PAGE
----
20 Guaranteed Ways You Can Tell Inquiry-Based Learning is Working

school work

While inquiry-based learning remains an engaging and rich method of learning, some teachers and educators wonder what signs they should be looking for to see that their students are benefitting. Below are 20 ways you can tell that your inquiry-based approach is working.

You might notice that a student…

child working with a plan and checklist
  • Shows organization by coming up with a work plan to help them complete their tasks.
  • Manages their time effectively using their plan to help them tick work off their lists.
  • Takes charge of their learning by gathering resources on their own time.
  • Demonstrates curiosity and interest in particular topics on their own.
  • Builds strong relationships with peers by accepting roles and equitable amounts of work.
  • Approaches the tasks on their work lists with positivity and curiosity.
  • Inquires a lot more about their topic and the “big ideas” related to it.
  • Sets goals on their own, asking for help when needed.
  • Establishes priorities according to specific timelines and deadlines.
  • Monitors their progress towards achieving goals they set out for themselves.
child learning independently
  • Promotes critical thinking to solve problems and make beneficial decisions.
  • Utilizes to-do lists, graphic organizers, or web-based learning applications on their own.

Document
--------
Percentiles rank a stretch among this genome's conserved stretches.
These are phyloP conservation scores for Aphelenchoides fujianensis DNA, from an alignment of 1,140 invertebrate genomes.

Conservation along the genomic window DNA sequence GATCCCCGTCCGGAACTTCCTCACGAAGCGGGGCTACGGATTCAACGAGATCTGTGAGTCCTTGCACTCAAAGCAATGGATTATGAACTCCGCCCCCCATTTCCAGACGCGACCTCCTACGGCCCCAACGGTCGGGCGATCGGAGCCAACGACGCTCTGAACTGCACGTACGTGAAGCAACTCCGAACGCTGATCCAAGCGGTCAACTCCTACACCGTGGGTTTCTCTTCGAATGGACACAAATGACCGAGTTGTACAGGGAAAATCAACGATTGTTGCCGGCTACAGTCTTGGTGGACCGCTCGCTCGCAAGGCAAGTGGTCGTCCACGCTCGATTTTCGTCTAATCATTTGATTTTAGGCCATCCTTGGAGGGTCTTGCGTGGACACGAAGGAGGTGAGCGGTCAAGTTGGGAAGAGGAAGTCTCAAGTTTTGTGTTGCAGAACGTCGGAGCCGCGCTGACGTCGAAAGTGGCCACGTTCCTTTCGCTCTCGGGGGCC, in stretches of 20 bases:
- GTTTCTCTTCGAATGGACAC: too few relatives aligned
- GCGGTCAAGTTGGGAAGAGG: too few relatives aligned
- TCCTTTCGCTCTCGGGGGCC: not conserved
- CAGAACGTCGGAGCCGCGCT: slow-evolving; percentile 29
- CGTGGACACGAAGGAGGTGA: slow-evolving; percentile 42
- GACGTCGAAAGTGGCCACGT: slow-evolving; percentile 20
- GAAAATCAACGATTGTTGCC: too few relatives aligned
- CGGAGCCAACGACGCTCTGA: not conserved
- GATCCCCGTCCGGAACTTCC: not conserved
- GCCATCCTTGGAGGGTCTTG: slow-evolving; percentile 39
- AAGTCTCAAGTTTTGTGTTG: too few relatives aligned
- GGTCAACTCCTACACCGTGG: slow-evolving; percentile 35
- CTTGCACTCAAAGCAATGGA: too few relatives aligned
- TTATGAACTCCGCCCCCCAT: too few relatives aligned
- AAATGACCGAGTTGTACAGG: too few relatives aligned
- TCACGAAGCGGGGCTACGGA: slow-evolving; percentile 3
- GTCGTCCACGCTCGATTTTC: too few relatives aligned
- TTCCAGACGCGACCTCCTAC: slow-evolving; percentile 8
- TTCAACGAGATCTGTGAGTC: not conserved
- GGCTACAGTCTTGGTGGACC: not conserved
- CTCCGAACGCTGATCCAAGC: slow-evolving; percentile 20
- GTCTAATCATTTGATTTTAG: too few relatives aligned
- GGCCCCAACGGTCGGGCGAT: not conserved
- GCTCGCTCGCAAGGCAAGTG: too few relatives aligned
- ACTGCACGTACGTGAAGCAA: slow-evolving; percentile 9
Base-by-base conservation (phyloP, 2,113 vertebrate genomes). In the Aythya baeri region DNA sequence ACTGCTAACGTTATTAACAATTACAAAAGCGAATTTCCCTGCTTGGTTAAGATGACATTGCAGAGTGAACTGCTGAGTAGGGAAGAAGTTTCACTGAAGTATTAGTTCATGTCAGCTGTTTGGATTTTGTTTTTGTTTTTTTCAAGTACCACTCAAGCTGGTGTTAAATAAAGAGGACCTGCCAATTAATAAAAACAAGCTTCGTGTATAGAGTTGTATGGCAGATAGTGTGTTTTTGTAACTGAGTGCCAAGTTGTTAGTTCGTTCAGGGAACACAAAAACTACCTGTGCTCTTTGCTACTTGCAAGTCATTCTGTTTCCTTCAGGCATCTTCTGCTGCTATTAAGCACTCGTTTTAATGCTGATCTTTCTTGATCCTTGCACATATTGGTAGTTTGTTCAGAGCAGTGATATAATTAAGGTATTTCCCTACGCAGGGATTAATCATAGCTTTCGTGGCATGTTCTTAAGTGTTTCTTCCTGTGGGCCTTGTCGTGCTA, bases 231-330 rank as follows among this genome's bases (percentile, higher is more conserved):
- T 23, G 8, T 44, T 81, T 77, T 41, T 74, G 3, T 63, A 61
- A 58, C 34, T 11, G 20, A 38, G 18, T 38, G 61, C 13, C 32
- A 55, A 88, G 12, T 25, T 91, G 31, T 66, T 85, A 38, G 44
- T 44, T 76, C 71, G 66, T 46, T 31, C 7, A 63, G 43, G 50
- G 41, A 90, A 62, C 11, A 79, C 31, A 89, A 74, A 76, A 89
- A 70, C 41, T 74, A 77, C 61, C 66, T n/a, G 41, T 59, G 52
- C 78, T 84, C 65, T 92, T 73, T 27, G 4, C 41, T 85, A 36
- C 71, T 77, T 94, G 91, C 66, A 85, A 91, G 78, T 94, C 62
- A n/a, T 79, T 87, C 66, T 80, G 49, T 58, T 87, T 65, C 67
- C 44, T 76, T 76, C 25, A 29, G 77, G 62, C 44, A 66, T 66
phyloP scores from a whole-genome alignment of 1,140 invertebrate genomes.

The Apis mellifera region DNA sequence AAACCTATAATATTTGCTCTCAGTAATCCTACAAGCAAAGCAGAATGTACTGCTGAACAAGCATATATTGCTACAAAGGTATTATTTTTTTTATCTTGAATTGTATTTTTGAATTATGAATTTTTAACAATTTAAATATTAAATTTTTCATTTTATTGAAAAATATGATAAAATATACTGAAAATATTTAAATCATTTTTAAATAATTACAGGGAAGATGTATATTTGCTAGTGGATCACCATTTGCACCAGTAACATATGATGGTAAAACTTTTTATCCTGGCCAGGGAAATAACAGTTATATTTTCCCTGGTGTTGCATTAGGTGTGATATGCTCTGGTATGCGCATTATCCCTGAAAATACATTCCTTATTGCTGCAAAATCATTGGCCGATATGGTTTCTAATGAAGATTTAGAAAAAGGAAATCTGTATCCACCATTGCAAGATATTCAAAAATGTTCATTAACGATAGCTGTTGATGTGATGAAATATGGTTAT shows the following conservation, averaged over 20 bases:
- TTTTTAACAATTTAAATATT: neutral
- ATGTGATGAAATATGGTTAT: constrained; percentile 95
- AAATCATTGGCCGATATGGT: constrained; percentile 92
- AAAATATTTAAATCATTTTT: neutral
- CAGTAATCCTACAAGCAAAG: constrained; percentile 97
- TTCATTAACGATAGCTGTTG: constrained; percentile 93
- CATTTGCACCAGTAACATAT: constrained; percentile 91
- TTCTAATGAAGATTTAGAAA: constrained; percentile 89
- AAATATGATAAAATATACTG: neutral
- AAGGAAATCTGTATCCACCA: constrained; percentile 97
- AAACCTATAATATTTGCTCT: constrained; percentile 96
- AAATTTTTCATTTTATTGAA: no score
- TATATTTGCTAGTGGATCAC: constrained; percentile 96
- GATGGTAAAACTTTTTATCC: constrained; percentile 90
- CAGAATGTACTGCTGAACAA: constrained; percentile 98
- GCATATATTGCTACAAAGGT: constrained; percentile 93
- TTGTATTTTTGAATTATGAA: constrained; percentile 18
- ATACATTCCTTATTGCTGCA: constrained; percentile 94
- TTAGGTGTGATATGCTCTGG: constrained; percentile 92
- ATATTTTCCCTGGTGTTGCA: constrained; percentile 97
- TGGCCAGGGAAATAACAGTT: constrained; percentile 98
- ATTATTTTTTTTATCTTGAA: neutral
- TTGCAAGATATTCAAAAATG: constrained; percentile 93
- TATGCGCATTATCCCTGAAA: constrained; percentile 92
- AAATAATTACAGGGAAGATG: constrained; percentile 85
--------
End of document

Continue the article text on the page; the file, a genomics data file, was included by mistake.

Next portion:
• Manages their own behaviour by choosing a seat conducive to accomplishing their tasks.
  • Asks for help or guidance when they reach a natural roadblock.
  • Responds positively to the ideas, opinions, and suggestions of others.
  • Uses class time more appropriately to get their work done.
  • Shows that they are willing to take risks with their new ideas.
  • Is more accepting of timelines, instructions, and deadlines, and manages these well.
  • Shares their information, resources, or expertise with others.
  • Works with passion, purpose, and with a smile on their face.

Final Thoughts

While there are several ways to tell if inquiry-based learning is working in your classroom, they may not always be obvious. Similarly, there may be other tell-tale signs that IBL is working in your learning environment that haven’t been listed. Always check in regularly with your students to find out what’s proving helpful or not helpful from them, and always be willing to adapt.

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2 Responses

  1. Hidden says:

    Can you include the author and date of article you publish?

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